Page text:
Computer underground Digest Wed Mar 8, 1994 Volume 6 : Issue 22 ISSN 1004-042X Editors: Ji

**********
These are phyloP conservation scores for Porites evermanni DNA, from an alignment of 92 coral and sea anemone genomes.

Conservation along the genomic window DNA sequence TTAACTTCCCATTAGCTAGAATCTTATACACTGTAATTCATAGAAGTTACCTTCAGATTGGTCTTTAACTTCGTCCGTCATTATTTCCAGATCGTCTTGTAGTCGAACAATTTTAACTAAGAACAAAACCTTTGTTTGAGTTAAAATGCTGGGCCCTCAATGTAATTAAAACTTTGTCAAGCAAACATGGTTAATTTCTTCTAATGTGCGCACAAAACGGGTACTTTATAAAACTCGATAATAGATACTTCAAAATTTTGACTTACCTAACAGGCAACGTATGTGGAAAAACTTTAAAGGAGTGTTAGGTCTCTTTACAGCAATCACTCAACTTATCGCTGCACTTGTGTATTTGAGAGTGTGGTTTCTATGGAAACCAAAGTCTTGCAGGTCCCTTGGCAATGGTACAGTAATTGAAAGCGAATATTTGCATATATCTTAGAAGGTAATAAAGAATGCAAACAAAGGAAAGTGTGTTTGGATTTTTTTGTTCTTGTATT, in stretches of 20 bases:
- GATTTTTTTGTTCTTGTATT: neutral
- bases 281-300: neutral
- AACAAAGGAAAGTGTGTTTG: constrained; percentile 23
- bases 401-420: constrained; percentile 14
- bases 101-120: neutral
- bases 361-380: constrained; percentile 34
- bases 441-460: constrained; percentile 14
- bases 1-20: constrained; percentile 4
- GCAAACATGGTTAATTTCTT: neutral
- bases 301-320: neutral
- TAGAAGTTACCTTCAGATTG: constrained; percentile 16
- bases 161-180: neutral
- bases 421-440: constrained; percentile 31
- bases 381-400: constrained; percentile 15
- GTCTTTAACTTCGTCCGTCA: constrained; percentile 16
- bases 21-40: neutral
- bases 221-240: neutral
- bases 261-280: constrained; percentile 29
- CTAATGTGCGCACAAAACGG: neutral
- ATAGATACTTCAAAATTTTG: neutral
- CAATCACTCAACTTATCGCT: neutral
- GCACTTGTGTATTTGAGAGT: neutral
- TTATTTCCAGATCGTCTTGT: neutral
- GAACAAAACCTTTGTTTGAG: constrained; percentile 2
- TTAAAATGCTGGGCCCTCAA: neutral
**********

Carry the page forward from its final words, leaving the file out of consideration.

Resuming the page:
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Computer underground Digest Wed Mar 8, 1994 Volume 6 : Issue 22 ISSN 1004-042X Editors: Jim Thomas and Gordon Meyer (TK0JUT2@NIU.BITNET) Archivist: Brendan Kehoe (He's sorting thru the files) Acting Archivist: Stanton McCandlish Shadow-Archivists: Dan Carosone / Paul Southworth Ralph Sims / Jyrki Kuoppala Ian Dickinson Copita Editor: Sheri O'Nothera CONTENTS, #6.22 (Mar 8, 1994) File 1--CuD typos (6.21-"Rape in Cyperspace / 6.21-Newsday article) File 2--Computers, Freedom, & Privacy (CFP) '94 Final Program/Info Cu-Digest is a weekly electronic journal/newsletter. Subscriptions are available at no cost electronically. CuD is available as a Usenet newsgroup: comp.society.cu-digest Or, to subscribe, send a one-line message: SUB CUDIGEST your name Send it to LISTSERV@UIUCVMD.BITNET or LISTSERV@VMD.CSO.UIUC.EDU The editors may be contacted by voice (815-753-0303), fax (815-753-6302) or U.S. mail at: Jim Thomas, Department of Sociology, NIU, DeKalb, IL 60115, USA. Issues of CuD can also be found in the Usenet comp.society.cu-digest news group; on CompuServe in DL0 and DL4 of the IBMBBS SIG, DL1 of LAWSIG, and DL1 of TELECOM; on GEnie in the PF*NPC RT libraries and in the VIRUS/SECURITY library; from America Online in the PC Telecom forum under "computing newsletters;" On Delphi in the General Discussion database of the Internet SIG; on RIPCO BBS (312) 528-5020 (and via Ripco on internet); and on Rune Stone BBS (IIRGWHQ) (203) 832-8441. CuD is also available via Fidonet File Request from 1:11/70; unlisted nodes and points welcome. EUROPE: from the ComNet in LUXEMBOURG BBS (++352) 466893; In ITALY: Bits against the Empire BBS: +39-461-980493 FTP: UNITED STATES: etext.archive.umich.edu (141.211.164.18) in /pub/CuD/ aql.gatech.edu (128.61.10.53) in /pub/eff/cud/ EUROPE: nic.funet.fi in pub/doc/cud/ (Finland) nic.funet.fi ftp.warwick.ac.uk in pub/cud/ (United Kingdom) COMPUTER UNDERGROUND DIGEST is an open forum dedicated to sharing information among computerists and to the presentation and debate of diverse views. CuD material may be reprinted for non-profit as long as the source is cited. Authors hold a presumptive copyright, and they should be contacted for reprint permission. It is assumed that non-personal mail to the moderators may be reprinted unless otherwise specified. Readers are encouraged to submit reasoned articles relating to computer culture and communication. Articles are preferred to short responses. Please avoid quoting previous posts unless absolutely necessary. DISCLAIMER: The views represented herein do not necessarily represent the views of the moderators. Digest contributors assume all responsibility for ensuring that articles submitted do not violate copyright protections. ---------------------------------------------------------------------- Date: Tue, 8 Mar 1994 13:18:11 CST From: CuD Moderators Subject: File 1--CuD typos (6.21-"Rape in Cyperspace / 6.21-Newsday article) In CuD 6.21, the moderators' note indicated that the Village Voice "Rape in Cyberspace" "...may not be reprinted *WITH* the author's permission." This should have read: "...may not be reprinted *WITHOUT* the authors permission." Readers who distribute CuDs should correct this typo before redistributing. In CuD 6.19, we indicated in the CuD response to the Newsday article (File 3) that in the '93 Congressional hearings on wire fraud one of the participants judged 2600 Magazine to be a primer for crime. In an inadvertant typo, the line appeared "which we" (ie, CuD), when the line should have been "when *HE*" (the participant) considered 2600 to be "dangerous." CuD does not consider 2600 "dangerous" or an advocacy manual for crime. We apologize for both errors and thank the readers who brought them to our attention. ------------------------------ Date: 3 Mar 94 05:03:15 CST From: 7TRUBOW@JMLS.EDU Subject: File 2--Computers, Freedom, & Privacy (CFP) '94 Final Program/Info (MODERATORS' NOTE: The CFP conference is the best national conference of it's type, and attracts an impressive cross-section of people. This year's conference in Chicago lists an exciting and diverse program. There is relatively cheap housing available at the Palmer house (4 per room) for low income participants). CFP '94 THE FOURTH CONFERENCE ON COMPUTERS, FREEDOM AND PRIVACY MARCH 23-26, 1994 CHICAGO PALMER HOUSE HILTON "CYBERSPACE SUPERHIGHWAYS: ACCESS, ETHICS and CONTROL" SPONSORS ASSOCIATION FOR COMPUTING MACHINERY SPECIAL INTERESTS GROUPS ON: COMMUNICATIONS (SIGCOMM) COMPUTERS AND SOCIETY (SIGCAS) SECURITY, AUDIT AND CONTROL (SIGSAC) JOHN MARSHALL LAW SCHOOL, CENTER FOR INFORMATICS LAW PATRONS & SUPPORTERS (as of 15 December 1994) AMERICAN EXPRESS CORP. BAKER & McKENZIE EQUIFAX, INC LEGAL TRUSTEES, JERSEY, LTD. (UK) MOTOROLA, INC NATIONAL SCIENCE FOUNDATION (PENDING) WIRED MAGAZINE COOPERATING ORGANIZATIONS AMERICAN BAR ASSOCIATION SECTION OF SCIENCE AND TECHNOLOGY AMERICAN CIVIL LIBERTIES UNION COMPUTER PROFESSIONALS FOR SOCIAL RESPONSIBILITY ELECTRONIC FRONTIER FOUNDATION GEORGE WASHINGTON UNIVERSITY INSTITUTE for COMPUTER and TELECOMMUNICATIONS POLICY IEEE COMPUTER SOCIETY IEEE-USA COMMITTEE ON COMMUNICATIONS AND INFORMATION POLICY LIBRARY AND INFORMATION TECHNOLOGY ASSOCIATION PRIVACY INTERNATIONAL U.S. PRIVACY COUNCIL UNITED AIRLINES IS THE OFFICIAL AIRLINE FOR CFP'94 Fourth Conference on Computers, Freedom and Privacy Chicago, Il., March 23 - 26, 1994 CFP'94 "Cyberspace Superhighways: Access, Ethics and Control" General Chair George B. Trubow Center for Informatics Law, John Marshall Law School Chicago, IL Executive Committee George B. Trubow Chair, CFP'94 Lance J. Hoffman George Washington University Washington, D.C. Chair, CFP'92 Bruce Koball Motion West Berkeley, CA Chair, CFP'93 Conference Treasurer Robert Ashenhurst University of Chicago Special Promotions Patric Hedlund Sweet Pea Productions Al Whaley CPSR, Palo Alto Manager, Volunteers and Conference Office Judi Clark ManyMedia, Palo Alto Chair, Student Writing Competition Gene Spafford Purdue University Co-Chairs, Student Scholarship Program John McMullen Marist College Jim Thomas Northern Illinois University Program Committee David Banisar Computer Professsionals for Social Responsibility Jerry Berman Electronic Frontier Foundation Robert Belair Mullenholz and Brimsek Roger Clarke Australian National Univesity Mike Godwin Electronic Frontier Foundation Mark Hellmann Pattishall, McAuliffe Linda Knutson Library & Information Technology Association Dennis McKenna Government Technology Magazine Michael Mensik Baker & McKenzie Ron Plesser Piper and Marbury Priscilla Regan George Mason University Lance Rose LOL Productions Marc Rotenberg Computer Professionals for Social Responsibility Robert Ellis Smith Privacy Journal Jim Thomas Northern Illinois University Alan F. Westin Columbia University Conference Administration by John Marshall Law School: Arrangements Director, RoseMarie Knight Publicity & Publications, John McNamara Financial Officer, James Kreminski Program Coordinator, Gary Gassman "CYBERSPACE SUPERHIGHWAYS: ACCESS, ETHICS and CONTROL Cyberspace, Information Superhighway, National Information Infrastructure, Open Platforms, Computer and Communications Revolution, Electronic Networks, Digital Data Bases and Information Society are words and phrases common to the rhetoric of our modern era. The relationships between and among individuals, society, nations, government entities and business organizations are in constant flux as new stresses and alliances change the old "rules of the game." Today's challenges are to define what is the "game," who owns the "franchises," who can play, what are the rules and who calls the shots. Information and communications technology raise new issues for freedom and privacy in this new era. Such questions are on the agenda as the participants in CFP'94 consider the alternatives and seek some solutions. Come, join in the dialogue that will help to shape the world's future! PRE-CONFERENCE TUTORIALS On Wednesday March 23, the day before the formal conference begins, CFP '94 is offering a number of in-depth tutorials covering a wide variety of subjects on five parallel tracks. These presentations will be interesting, educational, thought-provoking and often controversial. The tutorials are available at a nominal additional registration cost. CONFERENCE NEWSPAPER On each of the three days of the conference, a daily newspaper will appear to highlight what has transpired and announce important coming events. The staff of "The Decisive Utterance," The John Marshall Law School's student newspaper, is providing this service. CONFERENCE RECEPTION AND TECHNOLOGY DISPLAY On Wednesday evening, from 6:00 p.m. - 9:00 p.m., you are invited to meet new and old friends and colleagues at an opening reception at the John Marshall Law School from 6:00 p.m.-9:00 p.m. The School is only two blocks from the conference hotel. A state-of-the-art computer lab will be used to demonstrate high-tech applications in academia and registrants will be invited to take part. SINGLE-TRACK MAIN PROGRAM The technological revolution that is driving change in our society has many facets and we are often unaware of the way they all fit together, especially those parts that lie outside one's own daily experience. An important goal of CFP '94 is to bring together individuals from disparate disciplines and backgrounds and engage them in a balanced discussion of CFP issues. To this end our main program, starting on Thursday, March 24, is on a single track enabling registrants to attend all sessions. The concurrent Birds- of-a-Feather meetings Thursday after 9:15 p.m. are exceptions. BIRDS OF A FEATHER SESSIONS (BoF) CFP '94 will provide a limited number of meeting rooms to interested individuals for informal "Birds of a Feather" sessions after the formal program Thursday, from 9:15 p.m. - 11:15 p.m. These sessions will provide an opportunity for special-interest discussions. For further information or to request a BoF contact CFP '94 Program Coordinator, Gary Gassman, at the John Marshall Law School (6gassman@jmls.edu) MUSEUM OF SCIENCE AND INDUSTRY GALA Registrants are invited to a very special reception and buffet at Chicago's famed Museum of Science and Industry where they also will be treated to a private showing and demonstration of the MSI's newly-opened Communications and Imaging Exhibits. These multi- million dollar presentations occupy 15,000 sq.ft. of museum space and required three years to develop. "Communications" is a panoramic display of how technology has transformed our lives by dissolving distance and and making connections; visitors can even enter the unreal world of virtual reality. "Imaging" is a mind- boggling journey through modern applications of imaging technology. Visitors can even play the role of brain surgeon, using radiosurgery made possible by 3-D imaging, or explore imaging in forensic science by using MRI, fingerprint enhancement, face aging and other modern technologies to solve a crime! REGISTRATION WILL BE LIMITED CFP '94 registration will be limited to 550 attendees, so we advise you to register early to assure admission and to take advantage of the early registration discounts. MEALS AND RECEPTIONS A key component of the CFP conferences has been the interaction between the diverse communities that constitute our audience. To promote this interaction CFP '94 provides three luncheons, three receptions and three evening meals with the price of registration. EFF PIONEER AWARDS All conference attendees are invited to the EFF Pioneer Awards Reception sponsored by the Electronic Frontier Foundation on Thursday evening. These, the third annual EFF Pioneer Awards, will be given to individuals and organizations that have made distinguished contributions to the human and technological realms touched by computer-based communications. CONFERENCE BUSINESS OFFICE The Conference business and registration office will be open from 8:00 a.m. until 9:00 p.m. on Wednsday thru Friday, and until 6:00 p.m. on Saturday, for registration and general information. NOTE: The following program content and schedule is subject to change. The Information Superhighway is a fast track! Wednesday, March 23, 1994 Pre-Conference Tutorials 9:00 a.m. - noon Cyberspace Law for Non-Lawyers This tutorial presents an outline of the law for laymen, dealing with Constitutional and legal issues that confront those concerned with privacy, crime, and freedom of expression in cyberspace. There will be summaries of recent cases, legislative proposals and government activities. Mike Godwin, Online Counsel, EFF Rules of the Road for Network Travelers. (CLE Credit Approved) The information superhighway presents a variety of rights and risks. Learn about the legal issues of computer networks, services and bulletin boards, including on-line property rights; protecting personal privacy and business information; electronic publishing and multimedia rights; viruses, adult materials and other no-nos. Lance Rose, Attorney and Author of "Syslaw." Get Mad, Get Motivated, Get Moving! The focus of this panel is on citizen action for privacy protection: how to reach and organize constituents; support legislation or other privacy protection measures; conduct public education activities; use the technology in program activities, etc. Robert Ellis Smith, Privacy Journal Exploring Internet: A Guided Tour This tutorial gives participants a practical introduction to the most popular and powerful applications available via the world's largest computer network, the Internet. There will be hands-on demonstrations of communications tools such as e- mail, conferencing, Internet Relay Chat and resource discover, and navigations aids such as Gopher, WAIS, Archie and World Wide Web. Extensive documentation will be provided. Mark Graham, Pandora Systems Using the Freedom of Information Act The Federal FOIA is the principal focus of this tutorial though some attention is given to the use of state FOIAs. The session will cover procedures for making requests, identifying the information desired, differences between electronic and hard copy responses, and the appeals process within agencies and the courts. David Sobel, Counsel, Computer Professional for Social Responsibility 2:00 p.m. - 5:00 p.m. Cryptography: What, and How? Data encryption is in the cyberspace limelight as perhaps the only technique to ensure digital privacy and security; it is also the subject of sharp debate regarding control of the development and use of the technology. This tutorial will display what encryption is, how it works, and some of the options for its use. Computer animations and graphic displays will be used to help make cryptography comprehensible; the audience will engage in some hands-on encryption exercises. Mark Hellmann, Pattishall, McAuliffe et.al, Chicago Electronic Detectives: Critical Issues for Public and Private Investigators. Both governmental and private sector investigators have unprecedented access to "open" sources that were practically inaccessible a few years ago. This information environment poses opportunities and risks that will be the focus of this program. Investigative techniques via networks will be demonstrat ed and the legal, ethical and practical issues will be explored. Actual case-studies will be utilized. Michael Moran, CCO; Michael Robertson, CFE Hi-Tech Intellectual Property Law Primer (CLE Credit Approved) This panel will cover the special problems in patent, copyright and tradmark law engendered by computers and digital technology, with attention to the impact of recent cases. The differences in European protection will be surveyed as well as technology export restrictions. Raymond Nimmer, University of Texas Law School Leslie A. Bertagnolli, Baker & McKenzie, Chicago Transactional Data Analyses: Making FOI Access Useful Electronic communication, coupled with federal and state Freedom of Information Acts, has made a great deal of data available to the public regarding the activities and policies of government enforcement and regulatory agencies. Knowing how to evaluate and use this information is critical to understanding and demonstrating what the data really means. The Transactional Records Access Clearinghouse (TRAC) of Syracuse University uses its various knowledge-bases to demonstrate the power of transactional data. Colorgraphics and analytic techniques are combined in demonstrations of how otherwise drab statistics can be displayed dramatically to aid in policy analyses and advocacy. David Burnham, former New York Times Investigative Reporter; Susan Long, Co-director, TRAC, SUNY-Syracuse Election Fraud and Modern Technology There has been increasing attention, in the U.S. and abroad, to the use of modern technology in the electoral process. Buying votes, stealing votes, changing votes -- whether in the environment of punch-cards or fully automated voting machines -- is the subject of this tutorial. Mock elections will be staged in which the participants have roles in planning to perpetrate as well as prevent vote fraud. Voter registration, phone-based voting, cryptography and verification are among the strategies and technologies to be considered. Russel L. Brand, Reasoning Systems. SPECIAL EVENTS ON WEDNESDAY, Mar. 23: Noon - 4:00 p.m., Privacy International Business Meeting This meeting, at the John Marshall Law School, begins with a buffet luncheon. Non-members interested in learning about P.I. and the Illinois Privacy Council are invited to be guests for lunch and a briefing. Guest space will be limited so attendance on a "first come" basis MUST be confirmed by March 8, 1994. 6:00 p.m. - 9:00 p.m. Conference Reception All CFP registrants are invited to a reception and open house demonstrating the John Marshall Law School's recently opened computer lab. This also is an opportunity to "network" the old-fashioned way, meeting old friends and making new ones while enjoying the reception and buffet. This state-of-the-art facility will display information and communications technology being used in the educational environment. Guests also may participate in hands-on demonstrations of the technology under the tutelage of JMLS faculty and staff. (Wed. Special Events, Cont'd) 9:15 p.m. - 11:15 p.m. "CFP SOAPBOX SQUARE" On Wednesday, March 23, from 9:15 p.m. to 11:15 p.m., "CFP Soapbox Square" will be open. This is a chance for those who have something to say publicly to say it and to hear response from others! Those interested in making a brief statement (3 minutes) at this meeting must file their request and describe their topics by 5:00 p.m. on Wednesday. Discussion time for various topics will be allocated based upon the number of topics and the number who have asked to speak. Requests to speak can be made at the time of pre-registration or at the conference site. Thursday, March 24, 1994 8:30 a.m., CFP'94 Official Opening Welcome to the Conference: George B. Trubow, General Chair Welcome to Chicago: Hon. Richard M. Daley, Mayor (Invited) 9:00 a.m. Keynote Address: Mr. John Podesta, Assistant to the President, Washington, D.C. 10:00 a.m. Break 10:30 a.m. The Information Superhighway: Politics and the Public Internet. The Administration and Congress propose policies that will lead to a digital multimedia highway. How can the road be built at affordable cost while serving the public interest and our constitutional values? Chair: Jerry Berman, Electronic Frontier Foundation 12:00 p.m. Lunch Speaker: U.S. Senator Paul Simon (Invited) 1:30 p.m. Is It Time for a U.S. Data Protection Agency? Beginning with the Privacy Act of 1974, proposals to establish an oversight body for data protection have been offered but not adopted; another proposal is currently pending in Congress. Against a background of almost twenty years experience under the Privacy Act, the panel will consider whether the current political, economic and technological mileau favors establishment of a data protection agency. Chair: Priscilla M. Regan, George Mason University 2:45 p.m. Break 3:00 p.m. "Owning and Operating the NII: Who, How, When?" The National Information Infrastructure is an important initiative for the present Administration. This panel will explore policy and technical issues such as equity and access, connectivity and standards, funding and regulation, privacy and security, ownership and operation. Chair: Marc Rotenberg, Computer Professionals for Social 4:15 p.m. Break 4:30 p.m. Data Encryption: Who Holds The Keys? Recent attempts, led by federal law enforcment agencies, to control the development and dissemination of strong cyptography programs has engendered considerable discussion and disagreement. The interests of law enforcement agencies may conflict with the need for data security and personal privacy demanded by users of electronic networks. This panel will evaluate proposals to deal with the question. Moderator: Willis Ware, Rand Corporation 5:30 p.m. Adjourn 6:00 p.m. EFF Awards Reception Once again, the Electronic Frontier Foundation hosts a reception prior to its annual Pioneer Awards presentation. All CFP attendees are invited to enjoy the recepiton and congratulate the new honorees. 7:00 p.m. Conference Banquet (Speaker to be announced) 9:15 - 11:15 p.m. "Birds-of-a-Feather" sessions run concurrently. Friday, March 25, 1994. 8:30 a.m. Keynote: David Flaherty, Data Protection Commissioner, Victoria, British Columbia 9:15 a.m. Health Information Policy The Clinton Health Reform Plan, and variations on that theme, stress the use of information technology to help the efficiency and effectiveness of health care. Expert consultation, improved service delivery through new technology, and improvements in the processing of health insurance claims bring promise of cost cuts as well as the possibilities of threats to personal privacy. This panel of experts will form the "CFP Group" to explore these promises and threats. Chair: Robert R. Belair, Mullenholz & Brimsek, Wash., D.C. 10:30 a.m. Break 10:45 a.m. Can Market Mechanisms Protect Consumer Privacy? When does protection of consumer privacy require legal standards and government regulation and when can bargains and agreements in the market suffice? What role do new technological options for individuals and organizations play in facilitating private choice and market transactions? Is "ownership" of personal information a useful concept or a dead end for privacy protection in an information age? Chair: Dr. Alan F. Westin, Columbia University Noon Lunch, Speaker: Philip Zimmerman, PGP 1:30 p.m. Creating an Ethical Community in Cyberspace The fundamental ethical questions posed by the "settlement" of cyberspace are not new. What is new is that the relationship between behavior and the ethical conceptions by which we judge behavior shift and become more ambiguous and vague. This sessions examines the ethical dilemmas brought about by the "colonization" of cyberspace that must be resolved to establish and maintain a stable, humane environment. Chair: Prof. Jim Thomas, Northern Ilinois University 2:45 p.m. Break 3:00 p.m. Standards for Certifying Computer Professionals The subject of licensing of computer professionals is receiving increased attention by professional organizations and by state legislatures. Both the ACM and IEEE have proposals under study, and perhaps a half-dozen states are considering licensing bills. This panel will consider the pros and cons and suggest some standards for certification. Chair: Donald Gotterbarn, East Tennessee State Univ. 4:15 p.m. Break 4:30 p.m. Hackers and Crackers: Using and Abusing the Networks This session will explore issues surrounding the "fringe" of network use. What can and should be exchanged? Who will monitor "appropriate" use? What's the current difference, if any, between "hacker" and "cracker"? What should be expected and accepted regarding the role of law enforcement agencies? 5:30 p.m. Adjourn 5:45 p.m. Buses begin departing for the Chicago Museum of Science and Industry for a private reception and demonstration at the Communications and Imaging exhibits. 9:00 p.m. Buses begin departing for return to the Palmer House and Chicago's "Loop." Saturday, March 26, 1994 9:00 a.m. The Role of Libraries on the Information Superhighway As the information landscape changes dramatically the historic role of libraries as the "information commons" is challenged. How will the Carnegie ideal of free, public access be implemented by the library community? Should it be? This panel will consider policy for an information network in the public interest. Moderator: Tamara J. Miller, President, Library and Information Technology Association 10:15 a.m. Break 10:30 a.m. International Governance of Cyberspace: New Wine in Old Bottles -- Or Is It Time For New Bottles? Much discussion transpires between members of the Economic Community, the O.E.C.D., the Council of Europe, and the United States, regarding data protection, intellectual property rights, transborder data flow, the mediation of disputes, etc. This panel will consider whether existing mechanisms can solve the problems or a new structure for the governance of cyberspace is needed. Chair: Ronald L. Plesser, Piper and Marbury Noon: Lunch Speaker: Simon Davies, Director General, Privacy International 1:30 p.m. The Electronic Republic: Delivery of Government Services over the Information Superhighway State and local governments use computer networks to deliver a wide range of services and information to the public; electronic "kiosks" are moving to "government by ATM." How will this interaction between government and the people affect the process of American government in the future? Chair: Dennis McKenna, Publisher, "Government Technology." 2:45 p.m. Break 3:00 p.m. Education and NREN, K - 12 Internetworking is a very new technology being rapidly deployed to conventional classrooms, a very old technology. The panel will explore the clash of contradictory assumptions embedded within these systems -- a clash which has profound implications for the future of both the network and the classrooom. Chair: Steven Hodas, NASA NREN Project 4:00 Break 4:15 p.m. Guarding the Digital Persona After this panel has established the threats to personal privacy from individual profiling and target marketing, and a regime to legally recognize and protect an "electronic personality" is put forth, Bruce Sterling will offer to explain why much of that worry is misdirected! Chair: Roger Clarke, Australian National University 5:30 p.m. Adjournment Featured Speakers Confirmed as of 12/15/93 Philip Agre, Dept. of Sociology, U. of Cal., San Diego David Banisar, Computer Professional for Social Responsibility Robert R. Belair, Mullenholz & Brimsek, Washington, D.C. Jerry Berman, Executive Director, Electronic Frontier Foundation Leslie A. Bertagnolli, Baker & McKenzie, Chicago Andrew Blau, The Benton Foundation, Washington, D.C. Dr. Herbert Burkert, Univ. of St. Galen, Switzerland Jeffrey Chester, Director, Center for Media Education Roger Clarke, College of Commerce, Australian National University Ellen Craig, Commissioner, Illinois Commerce Commission Simon Davies, Director General, Privacy International, London David Flaherty, Information and Privacy Commissioner, British Columbia Oscar H. Gandy, Media Studies Center, Columbia University Donald Gotterbarn, East Tennessee State University Allan Hammond, New York University Law School Steven Hodas, NASA NREN Project, Washington, D.C. David Johnson, Wilmer, Cutler & Pickering, Washington Steven Kolodney, Dir., Information Technology, State of California Curtis Kurnow, Landels, Ripley & Diamond, San Francisco Kenneth Laudon, School of Information Systems, New York University Lee Ledbetter, HDX Jay Lemke, School of Education, City University of New York Duncan MacDonald, V.P. & Gen. Couns., Citicorp Credit Services Shirley Marshall, Public Sector Marketing, IBM Dennis McKenna, Publisher, Government Technology Magazine Michael Mensik, Baker & McKenzie, Chicago Raymond Nimmer, University of Texas Eli Noam, Columbia University School of Business Michael North, President, North Communications Ronald L. Plesser, Piper and Marbury, Washington, D.C. Marc Rotenberg, Computer Professionals for Social Responsibility Rohan Samarajiva, Department of Communication, Ohio State Univ. David Sobel, Computer Professionals for Social Responsibility Bruce Sterling, Sci-Fi Writer and Journalist, Austin, Texas Connie Stout, Texas Education Network Jim Thomas, Department of Sociology, Northern Illinois University Greg Tucker, Head of the Business School, Monash Univ., Australia Bruce Umbaugh, Old Dominion University Patricia Valey, Acting Director, Office of Consumer Affairs Maarten van Swaay, Dept. of Computer Science, Kansas State U. Daniel Weitzner, Sr. Staff Counsel, Electronic Frontier Foundation Alan Westin, Columbia University Christine Zahorik, Staff, Senate Committee on FP '94 SCHOLARSHIPS The Fourth Conference on Computers, Freedom and Privacy (CFP '94) will provide a limited number of full registration scholarships for students and other interested individuals. These scholarships will cover the full costs of registration, including luncheons, two banquets, and all conference materials. Scholarship recipients will be responsible for their own lodging and travel expenses. Persons wishing to apply for one of these fully-paid registrations should contact CFP '94 Scholarship Chair: John F. McMullen CFP '94 Scholarship Committee Perry Street Jefferson Valley, NY 10535 Phone: (914) 245-2734 or email mcmullen@mindvox.phantom.com HOTEL ACCOMMODATIONS CFP'94 will be held at the Palmer House Hilton, a venerable Chicago landmark in the "Loop." This spacious and comfortable facility is easily accessible from the O'Hare International and Chicago Midway airports, and is only 2 blocks from The John Marshall Law School. Special conference rates of $99/night, single or multiple occupancy, are available. Our room block is guaranteed only until March 1, 1994, so we urge you to make your reservations as early as possible. When calling for reservations, please be sure to mention CFP'94 to obtain the conference rate. Hotel Reservations: Palmer House Hilton, 17 E. Monroe, Chicago, Il., 60603. Tel: 312-726-7500; 1-800-HILTONS; Fax, 312-263-2556 REFUND POLICY Refund requests received in writing by March 8, 1994 will be honored. A $50 cancellation fee will be applied. No refunds will be made after this date; however, registrants may designate a substitute. OFFICIAL AIRLINE CFP'94 is proud to have United Airlines as our own exclusive official airline! United will give our conferees a 5% discount off any published United or United Express airfare, including First Class, or 10% off the new BUA fare when purchased at least a week in advance of travel. Call toll-free 1-800-521-4041 to make reservations and be sure to give our CFP'94 ID Number: 541QI. REGISTRATION (Voice: 312-987-1420; E-MAIL: cfp94@jmls.edu Fax: 312-427-7128) CFP'94 John Marshall Law School 315 S. Plymouth Ct., Chicago, IL 60604 Register for the conference by returning the Registration Form along with the appropriate payment. The registration fee includes conference materials, three luncheons (Thursday, Friday and Saturday), a reception, open house and buffet (Wednesday), a reception and banquet (Thursday), and a gala reception and buffet at the Museum of Science and Industry. Payment must accompany registration. NAME (Please Print) TITLE AFFILIATION MAILING ADDRESS CITY, STATE, ZIP TELEPHONE E-MAIL PRIVACY LOCKS: We will not sell, rent. loan, exchange or use this information for any purpose other than official Computers, Freedom and Privacy Conference activities. A printed roster containing this information will be distrusted at the conference. Please indicate if you wish information to be excluded from the roster: ( ) Print only name, affiliation and phone no. ( ) Print name only ( ) Omit my name from the roster ( ) I would like to attend the Privacy International luncheon and briefing at noon on Wednesday, March 23. (Your attendance as a guest of P.I. and the Illinois Privacy Council MUST be confirmed by March 8, and is on a "first come" basis.) "CFP Soapbox Square" ( ) I would like to make a formal statement (3 mins.) during "CFP Soapbox Square" to be held from 9:15 p.m. - 11:15 p.m. on March 23. My topic: ( ) I plan to attend "Soapbox Square" but do not wish to make a prepared statement, though I may join in the discussion. REGISTRATION FEES If paid by: 7 February 8 March On Site Early Regular Late Conference Fees $315 $370 $420 Tutorial Fees $145 $175 $210 Conf. & Tutorial $460 $545 $630 Note: If you have registered for the Tutorials, please select one from each group: 9:00 A.M. - 12:00 NOON ( ) Cyberspace Law for Non-Lawyers ( ) Rules of the Road for Network Travelers (CLE Credit) ( ) Citizen Action: Get Mad, Get Motivated, Get Moving! ( ) Exploring Internet: A Guided Tour ( ) Using FOIA 2:00 P.M. - 5:00 P.M. ( ) Cryptography: What, and How? ( ) Introduction to Hi-Tech Law (CLE Credit) ( ) TRAC: Evaluative Data Analysis ( ) The Electronic Detective" Online Investigations ( ) Electoral Fraud PAYMENTS TOTAL AMOUNT Please indicated method of payment: ( ) Check (payable to JMLS-CFP '94) ( ) VISA ( ) MasterCard Credit Card # Expiration Date Name on Card Signature *********** George B. Trubow, Professor of Law Director, Center for Informatics Law The John Marshall Law School 315 S. Plymouth Ct. Chicago, IL 60604-3907 Fax: 312-427-8307; Voice: 312-987-1445 E-mail: 7trubow@jmls.edu ------------------------------ End of Computer Underground Digest #6.22 ************************************